Occam’s razor (Front door inside latch)

Today I finally faced the prospect of disemboweling the driver side front door, a task I kept postponing because this would be the third time in as many years.  Not that the door is usually difficult to work on mind you, but I just did not relish the idea of taking it apart one more time.  State law, however, forced my hand this past week as I prepared to pass the annual safety inspection, a venture sure to fail without two functioning front doors.

Ironically, this story has its beginnings with last year’s inspection, when on the way home, the driver door window lift channel broke.  Upon fixing that issue, I found the inner door handle no longer opened the front door which compelled me to spend most of last year rolling down the window to open the door with the outside handle.  This worked just fine, but state laws require the inner handle to work as intended.

I assumed that I knocked something out of place or bent the connecting rod during the lift channel project, but was not entirely sure of what I might discover with the door card removed. I readied myself for a rain of broken parts as I peered into the door yet again, but could not find anything out of place, bent, broken or otherwise. Scratching my head a bit, I closed the door and tested the inside latch handle – pop, the door opened.  After repeating and getting the same results several times, I thought that perhaps the issue lay in the plastic trim cover that fits around the handle; perhaps this part was interfering with handle operation for some weird reason.  I put the plastic trim back in place and the door stopped opening.  OK, I thought, lets try again.  With no trim the door opened from the inside just fine, when the trim was returned handle function ceased.  The latch handle moved, but stopped at what seemed like a fraction short of opening the door.  I could see no interference between the handle and trim, but to be sure, I loosed the screw that holds the trim so I could wiggle the plastic around.  Wouldn’t you know it, the door opened again!

At this point, because I could see absolutely nothing wrong with the trim, I took off the trim and just inserted the screw.  The screw goes into the handle latch fixture at a point that might block the movement of the handle lever as it pulls the connecting rod towards the front of the bus.  Sure enough, with the screw tightly fastened, the door would not open  However, if I loosened the screw three or so turns, the handle would function again.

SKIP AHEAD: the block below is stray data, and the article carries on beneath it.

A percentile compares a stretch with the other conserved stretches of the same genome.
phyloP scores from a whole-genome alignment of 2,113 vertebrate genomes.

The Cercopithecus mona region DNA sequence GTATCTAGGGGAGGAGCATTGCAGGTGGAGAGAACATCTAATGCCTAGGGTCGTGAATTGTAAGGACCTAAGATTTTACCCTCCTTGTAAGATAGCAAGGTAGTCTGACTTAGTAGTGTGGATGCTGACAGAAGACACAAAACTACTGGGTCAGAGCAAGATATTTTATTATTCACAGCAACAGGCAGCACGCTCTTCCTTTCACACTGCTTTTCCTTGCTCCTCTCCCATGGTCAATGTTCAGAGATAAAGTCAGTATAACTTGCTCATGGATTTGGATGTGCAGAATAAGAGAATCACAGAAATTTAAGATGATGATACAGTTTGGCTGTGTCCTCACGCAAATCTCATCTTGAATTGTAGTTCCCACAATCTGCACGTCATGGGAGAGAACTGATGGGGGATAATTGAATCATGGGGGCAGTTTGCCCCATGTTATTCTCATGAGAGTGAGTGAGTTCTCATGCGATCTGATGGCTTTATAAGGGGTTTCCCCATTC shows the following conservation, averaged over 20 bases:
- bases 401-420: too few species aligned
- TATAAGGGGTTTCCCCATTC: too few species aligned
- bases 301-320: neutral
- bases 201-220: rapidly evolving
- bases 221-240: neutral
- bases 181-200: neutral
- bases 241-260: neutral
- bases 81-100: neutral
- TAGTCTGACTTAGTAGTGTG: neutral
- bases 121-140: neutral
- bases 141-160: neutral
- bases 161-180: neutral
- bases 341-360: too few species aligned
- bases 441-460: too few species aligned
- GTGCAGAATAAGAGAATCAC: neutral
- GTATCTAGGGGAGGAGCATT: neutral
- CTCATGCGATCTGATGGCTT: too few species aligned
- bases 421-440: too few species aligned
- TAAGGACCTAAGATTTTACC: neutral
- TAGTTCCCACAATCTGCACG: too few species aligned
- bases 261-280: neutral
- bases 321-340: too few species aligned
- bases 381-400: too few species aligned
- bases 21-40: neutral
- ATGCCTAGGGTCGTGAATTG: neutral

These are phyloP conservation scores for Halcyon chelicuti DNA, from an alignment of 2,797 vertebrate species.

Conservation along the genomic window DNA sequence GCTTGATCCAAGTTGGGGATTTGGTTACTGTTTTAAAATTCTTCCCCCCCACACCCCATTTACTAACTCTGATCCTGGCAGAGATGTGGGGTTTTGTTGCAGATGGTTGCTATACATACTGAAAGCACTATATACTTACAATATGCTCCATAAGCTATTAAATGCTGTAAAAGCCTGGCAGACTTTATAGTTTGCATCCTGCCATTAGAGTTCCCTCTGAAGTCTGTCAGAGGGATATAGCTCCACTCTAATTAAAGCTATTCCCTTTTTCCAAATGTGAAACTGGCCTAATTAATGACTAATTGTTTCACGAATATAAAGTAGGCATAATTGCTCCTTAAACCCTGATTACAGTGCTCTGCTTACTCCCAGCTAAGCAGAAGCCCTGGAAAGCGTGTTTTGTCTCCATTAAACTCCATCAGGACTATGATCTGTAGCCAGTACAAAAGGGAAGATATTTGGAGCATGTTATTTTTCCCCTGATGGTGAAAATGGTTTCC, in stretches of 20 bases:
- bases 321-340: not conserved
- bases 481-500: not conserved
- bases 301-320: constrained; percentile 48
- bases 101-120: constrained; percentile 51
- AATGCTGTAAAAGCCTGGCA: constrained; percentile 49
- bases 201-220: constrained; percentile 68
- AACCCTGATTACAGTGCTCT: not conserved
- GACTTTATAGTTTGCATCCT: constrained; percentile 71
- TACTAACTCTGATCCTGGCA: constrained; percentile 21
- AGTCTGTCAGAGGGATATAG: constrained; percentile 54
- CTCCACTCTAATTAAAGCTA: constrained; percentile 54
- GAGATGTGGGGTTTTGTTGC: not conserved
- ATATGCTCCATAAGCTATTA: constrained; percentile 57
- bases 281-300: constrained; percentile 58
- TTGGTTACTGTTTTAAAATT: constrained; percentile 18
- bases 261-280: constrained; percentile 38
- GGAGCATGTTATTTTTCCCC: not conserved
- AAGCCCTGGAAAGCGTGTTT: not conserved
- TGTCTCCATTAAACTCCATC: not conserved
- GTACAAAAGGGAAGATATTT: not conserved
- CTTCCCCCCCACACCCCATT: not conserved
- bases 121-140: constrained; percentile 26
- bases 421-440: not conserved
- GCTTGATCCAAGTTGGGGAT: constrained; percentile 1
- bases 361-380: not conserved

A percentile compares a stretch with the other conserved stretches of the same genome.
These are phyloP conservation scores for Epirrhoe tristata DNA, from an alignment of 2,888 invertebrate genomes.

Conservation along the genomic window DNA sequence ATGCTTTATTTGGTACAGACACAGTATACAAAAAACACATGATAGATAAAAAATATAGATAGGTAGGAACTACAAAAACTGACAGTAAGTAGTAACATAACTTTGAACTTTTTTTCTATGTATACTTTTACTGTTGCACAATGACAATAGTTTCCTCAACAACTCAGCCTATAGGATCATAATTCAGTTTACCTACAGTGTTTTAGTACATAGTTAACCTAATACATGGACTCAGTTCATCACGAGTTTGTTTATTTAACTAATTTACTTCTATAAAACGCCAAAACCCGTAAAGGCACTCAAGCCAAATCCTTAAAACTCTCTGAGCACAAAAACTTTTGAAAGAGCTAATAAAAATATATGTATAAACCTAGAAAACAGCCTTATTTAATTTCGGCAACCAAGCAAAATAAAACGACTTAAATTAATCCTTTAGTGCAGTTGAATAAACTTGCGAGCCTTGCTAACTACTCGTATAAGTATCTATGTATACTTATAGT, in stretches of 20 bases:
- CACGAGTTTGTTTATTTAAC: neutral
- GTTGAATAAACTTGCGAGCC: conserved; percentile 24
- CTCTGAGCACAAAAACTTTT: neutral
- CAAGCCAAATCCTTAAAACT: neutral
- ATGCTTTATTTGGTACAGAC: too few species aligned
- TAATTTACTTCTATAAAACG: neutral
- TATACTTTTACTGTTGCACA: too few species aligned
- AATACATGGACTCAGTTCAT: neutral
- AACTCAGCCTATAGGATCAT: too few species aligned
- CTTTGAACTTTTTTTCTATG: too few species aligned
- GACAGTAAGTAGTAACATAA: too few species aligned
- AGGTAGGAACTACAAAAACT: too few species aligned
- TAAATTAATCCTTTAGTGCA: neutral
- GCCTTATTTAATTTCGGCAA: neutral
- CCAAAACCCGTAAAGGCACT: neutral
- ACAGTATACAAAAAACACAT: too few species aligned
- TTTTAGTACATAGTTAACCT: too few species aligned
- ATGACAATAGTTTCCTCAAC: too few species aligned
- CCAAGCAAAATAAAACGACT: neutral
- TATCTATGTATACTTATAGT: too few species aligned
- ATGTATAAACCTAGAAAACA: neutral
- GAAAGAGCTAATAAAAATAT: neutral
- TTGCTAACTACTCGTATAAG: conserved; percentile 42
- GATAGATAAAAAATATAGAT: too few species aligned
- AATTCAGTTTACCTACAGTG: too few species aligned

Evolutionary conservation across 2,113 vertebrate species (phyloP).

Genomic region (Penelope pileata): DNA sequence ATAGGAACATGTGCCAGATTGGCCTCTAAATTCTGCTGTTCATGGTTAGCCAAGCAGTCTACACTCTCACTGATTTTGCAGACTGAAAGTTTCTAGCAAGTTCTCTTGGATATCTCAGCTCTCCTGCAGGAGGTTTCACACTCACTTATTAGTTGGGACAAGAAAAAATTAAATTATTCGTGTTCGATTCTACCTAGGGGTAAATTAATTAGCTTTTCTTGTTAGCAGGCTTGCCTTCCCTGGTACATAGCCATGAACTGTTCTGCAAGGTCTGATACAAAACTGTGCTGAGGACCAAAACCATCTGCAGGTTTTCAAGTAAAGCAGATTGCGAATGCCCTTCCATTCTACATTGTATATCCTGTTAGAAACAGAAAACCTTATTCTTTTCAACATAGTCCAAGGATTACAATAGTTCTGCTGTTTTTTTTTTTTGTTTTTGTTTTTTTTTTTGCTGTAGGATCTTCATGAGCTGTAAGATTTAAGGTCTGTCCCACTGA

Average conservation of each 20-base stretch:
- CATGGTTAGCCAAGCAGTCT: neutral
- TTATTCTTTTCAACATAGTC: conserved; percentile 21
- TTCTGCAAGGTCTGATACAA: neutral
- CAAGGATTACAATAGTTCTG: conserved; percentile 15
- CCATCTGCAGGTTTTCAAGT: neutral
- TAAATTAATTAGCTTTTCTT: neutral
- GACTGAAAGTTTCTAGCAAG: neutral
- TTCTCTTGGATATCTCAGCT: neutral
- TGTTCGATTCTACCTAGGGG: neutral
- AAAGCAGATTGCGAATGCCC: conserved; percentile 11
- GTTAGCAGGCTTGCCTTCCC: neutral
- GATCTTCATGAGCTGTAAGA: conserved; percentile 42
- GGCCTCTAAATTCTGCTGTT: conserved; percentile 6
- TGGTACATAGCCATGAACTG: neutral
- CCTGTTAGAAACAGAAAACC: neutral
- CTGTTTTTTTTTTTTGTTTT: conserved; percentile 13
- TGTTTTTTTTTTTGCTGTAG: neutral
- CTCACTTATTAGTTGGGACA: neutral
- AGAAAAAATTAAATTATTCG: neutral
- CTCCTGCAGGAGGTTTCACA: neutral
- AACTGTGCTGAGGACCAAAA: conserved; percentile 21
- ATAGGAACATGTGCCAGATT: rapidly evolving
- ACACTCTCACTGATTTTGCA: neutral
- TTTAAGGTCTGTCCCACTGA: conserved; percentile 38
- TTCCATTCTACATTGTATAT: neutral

While I seemed to have found the issue, I could not figure out why the screw would have suddenly become a problem last fall and, therefore, was not solving the problem at hand.  I looked in the Bentley manual, just to be sure that all the door linkage was indeed aligned and oriented correctly; it was of course.  As a test, I tried installing the screw from the window crank and found that it also would stop the door handle from working.  Both screws needed to be around an 1/8 of an inch shorter.  In a final effort to discover why the driver side door handle was having a fit, I took the screw out of the passenger side door handle trim and screwed into the driver side.  Surprisingly, the handle worked and the door opened from the inside.  Out the screw came, and sure enough, the passenger side screw was a tad shorter than the driver side.  After a quick search through the parts stash, I dug out another screw that belonged to a door handle and fixed my door with the correct short screw.

While I have no idea how the longer screw wound up in the door, I am very happy that Occam was on to something; the simplest explanation is usually correct (and  that I did not need to disembowel the entire door again!).

Rear view of the door latch handle and the rod that connects the handle lever to the door catch. When pulled, the handle engaged the rod and door catch, but did not pull far enough to open the door.

Rear view of the door latch handle and the rod that connects the handle lever to the door latch. When pulled, the handle engaged the rod and door latch, but did not pull far enough to open the door.

Front side of the door latch handle showing the hole for the trim retaining screw.

Front side of the door latch handle showing the hole for the trim retaining screw.

When the door latch handle is pulled to open the door, it moves a lever and the attached connecting rod towards the front of the bus and closer to the plastic trim retaining screw.

When the door latch handle is pulled to open the door, it moves a lever and the attached connecting rod towards the front of the bus and closer to the plastic trim retaining screw.

With the handle pulled too open the door, I could see the lever move up behind the screw hole where it could hit the back of the screw.

With the handle pulled to open the door, I could see the lever move up behind the screw hole where it could hit the back of the screw.

Correct, short inside door handle trim screw on the right.

Correct, short door handle trim screw on the right.

New, shorter screw installed.

New, shorter screw installed.

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